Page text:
Greece needs to go to the brink. Only then will the people back a government that can pursue the tough programme needed to turn the country around. To get to that point, bailout cash for both the government and the banks probably has to be turned off.
When euro zone policymakers are asked if there is a Plan B to cope with a Greek exit from the single currency, their typical answer goes something like this: “There’s no such plan. If there were, it would leak, investors would panic and the exit scenario would gather unstoppable momentum.”
Investors are feeling more optimistic about the euro crisis. So are policymakers. That much was evident last week at the World Economic Forum’s annual meeting in Davos. There was much satisfaction over the early performance of the Super Mario Brothers – Mario Draghi, president of the European Central bank, and Mario Monti, Italy’s prime minister. What’s more, a deal may be in the works to build a bigger firewall against contagion, constructed out of commitments from euro zone members and the International Monetary Fund. And it looks like there will be another short-term fix for Greece.
Watch Athens more than Standard & Poor’s. The biggest source of immediate trouble for the euro zone could be the one country the ratings agency didn’t examine in a review that led to the downgrade of France and eight other states. Even if the short-term shoals can be navigated, the rest of the zone won’t find it easy to get by Greece.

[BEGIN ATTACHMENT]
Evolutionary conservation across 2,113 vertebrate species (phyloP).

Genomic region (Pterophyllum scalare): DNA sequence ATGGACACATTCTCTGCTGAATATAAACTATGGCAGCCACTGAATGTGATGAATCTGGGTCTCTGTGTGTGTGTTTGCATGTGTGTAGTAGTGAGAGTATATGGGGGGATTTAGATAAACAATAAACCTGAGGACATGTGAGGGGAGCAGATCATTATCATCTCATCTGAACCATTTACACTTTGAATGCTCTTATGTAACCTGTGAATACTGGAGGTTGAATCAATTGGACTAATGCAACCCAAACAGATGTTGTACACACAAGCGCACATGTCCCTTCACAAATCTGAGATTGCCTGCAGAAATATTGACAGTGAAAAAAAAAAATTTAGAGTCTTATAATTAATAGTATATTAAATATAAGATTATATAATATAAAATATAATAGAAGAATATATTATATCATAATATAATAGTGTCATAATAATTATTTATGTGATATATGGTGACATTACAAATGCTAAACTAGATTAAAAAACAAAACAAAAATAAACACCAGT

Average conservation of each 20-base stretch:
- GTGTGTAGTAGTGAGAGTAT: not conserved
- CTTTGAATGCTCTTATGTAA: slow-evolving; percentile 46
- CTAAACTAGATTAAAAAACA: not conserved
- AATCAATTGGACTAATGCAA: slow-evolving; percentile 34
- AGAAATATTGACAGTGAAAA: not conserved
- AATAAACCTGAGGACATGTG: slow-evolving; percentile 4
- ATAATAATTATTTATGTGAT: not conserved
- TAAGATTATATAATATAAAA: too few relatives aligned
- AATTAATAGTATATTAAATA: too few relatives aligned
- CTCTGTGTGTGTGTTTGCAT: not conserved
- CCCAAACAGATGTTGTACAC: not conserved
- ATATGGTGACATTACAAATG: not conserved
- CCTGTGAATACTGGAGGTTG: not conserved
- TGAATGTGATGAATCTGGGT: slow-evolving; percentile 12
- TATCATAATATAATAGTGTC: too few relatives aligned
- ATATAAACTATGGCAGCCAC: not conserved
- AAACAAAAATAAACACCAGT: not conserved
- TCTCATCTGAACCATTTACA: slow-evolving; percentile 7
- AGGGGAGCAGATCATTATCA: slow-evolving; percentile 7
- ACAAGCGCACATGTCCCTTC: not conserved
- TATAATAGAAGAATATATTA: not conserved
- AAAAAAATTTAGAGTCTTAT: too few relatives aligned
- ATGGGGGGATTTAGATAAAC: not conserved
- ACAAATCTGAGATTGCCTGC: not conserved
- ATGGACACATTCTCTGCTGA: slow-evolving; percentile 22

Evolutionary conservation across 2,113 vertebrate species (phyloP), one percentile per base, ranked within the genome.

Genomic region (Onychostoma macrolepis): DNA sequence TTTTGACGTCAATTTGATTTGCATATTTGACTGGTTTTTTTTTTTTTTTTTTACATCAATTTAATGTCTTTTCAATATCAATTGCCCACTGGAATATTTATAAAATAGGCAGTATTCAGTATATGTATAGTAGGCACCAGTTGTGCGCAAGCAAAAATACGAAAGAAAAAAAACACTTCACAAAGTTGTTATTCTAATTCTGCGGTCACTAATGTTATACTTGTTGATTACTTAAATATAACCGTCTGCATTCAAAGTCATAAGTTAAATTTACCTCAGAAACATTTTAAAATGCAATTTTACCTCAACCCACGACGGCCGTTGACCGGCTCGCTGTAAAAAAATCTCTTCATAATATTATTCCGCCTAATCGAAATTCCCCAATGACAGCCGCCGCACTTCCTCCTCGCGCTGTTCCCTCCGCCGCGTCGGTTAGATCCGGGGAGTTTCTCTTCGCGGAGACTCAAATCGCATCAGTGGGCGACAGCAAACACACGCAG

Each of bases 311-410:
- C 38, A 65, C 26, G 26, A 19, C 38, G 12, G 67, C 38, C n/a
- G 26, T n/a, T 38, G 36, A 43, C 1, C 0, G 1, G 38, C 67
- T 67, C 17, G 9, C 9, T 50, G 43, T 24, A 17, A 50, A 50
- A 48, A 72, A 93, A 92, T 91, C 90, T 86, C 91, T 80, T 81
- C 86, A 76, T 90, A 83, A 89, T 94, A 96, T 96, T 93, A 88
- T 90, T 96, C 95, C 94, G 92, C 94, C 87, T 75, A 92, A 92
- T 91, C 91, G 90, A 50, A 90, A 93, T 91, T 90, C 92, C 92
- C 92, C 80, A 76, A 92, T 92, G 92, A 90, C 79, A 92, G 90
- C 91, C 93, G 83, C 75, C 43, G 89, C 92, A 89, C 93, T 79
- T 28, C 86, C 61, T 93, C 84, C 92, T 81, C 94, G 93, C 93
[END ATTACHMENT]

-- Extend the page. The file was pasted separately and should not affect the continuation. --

When confidence in a regime’s permanence is shaken, it can collapse rapidly. The fear or hope of change alters people’s behavior in ways which make that change more likely. This applies to both political regimes such as Hosni Mubarak’s Egypt and economic regimes such as the euro.
Chaos, drama and crisis are all Greek words. So is catharsis. Europe is perched between chaos and catharsis, as the political dramas in Athens and Rome reach crisis point. One path leads to destruction; the other rebirth. Though there are signs of hope, a few more missteps will lead down into the chasm.
The euro zone is like Hotel California, UBS wrote in a report published in September. “You can check out any time you like but you can never leave,” it said, quoting the Eagles song. A British businessman, Simon Wolfson, has now offered a 250,000 pound prize to the person who can come up with the most convincing explanation of how an orderly exit from the single currency is possible.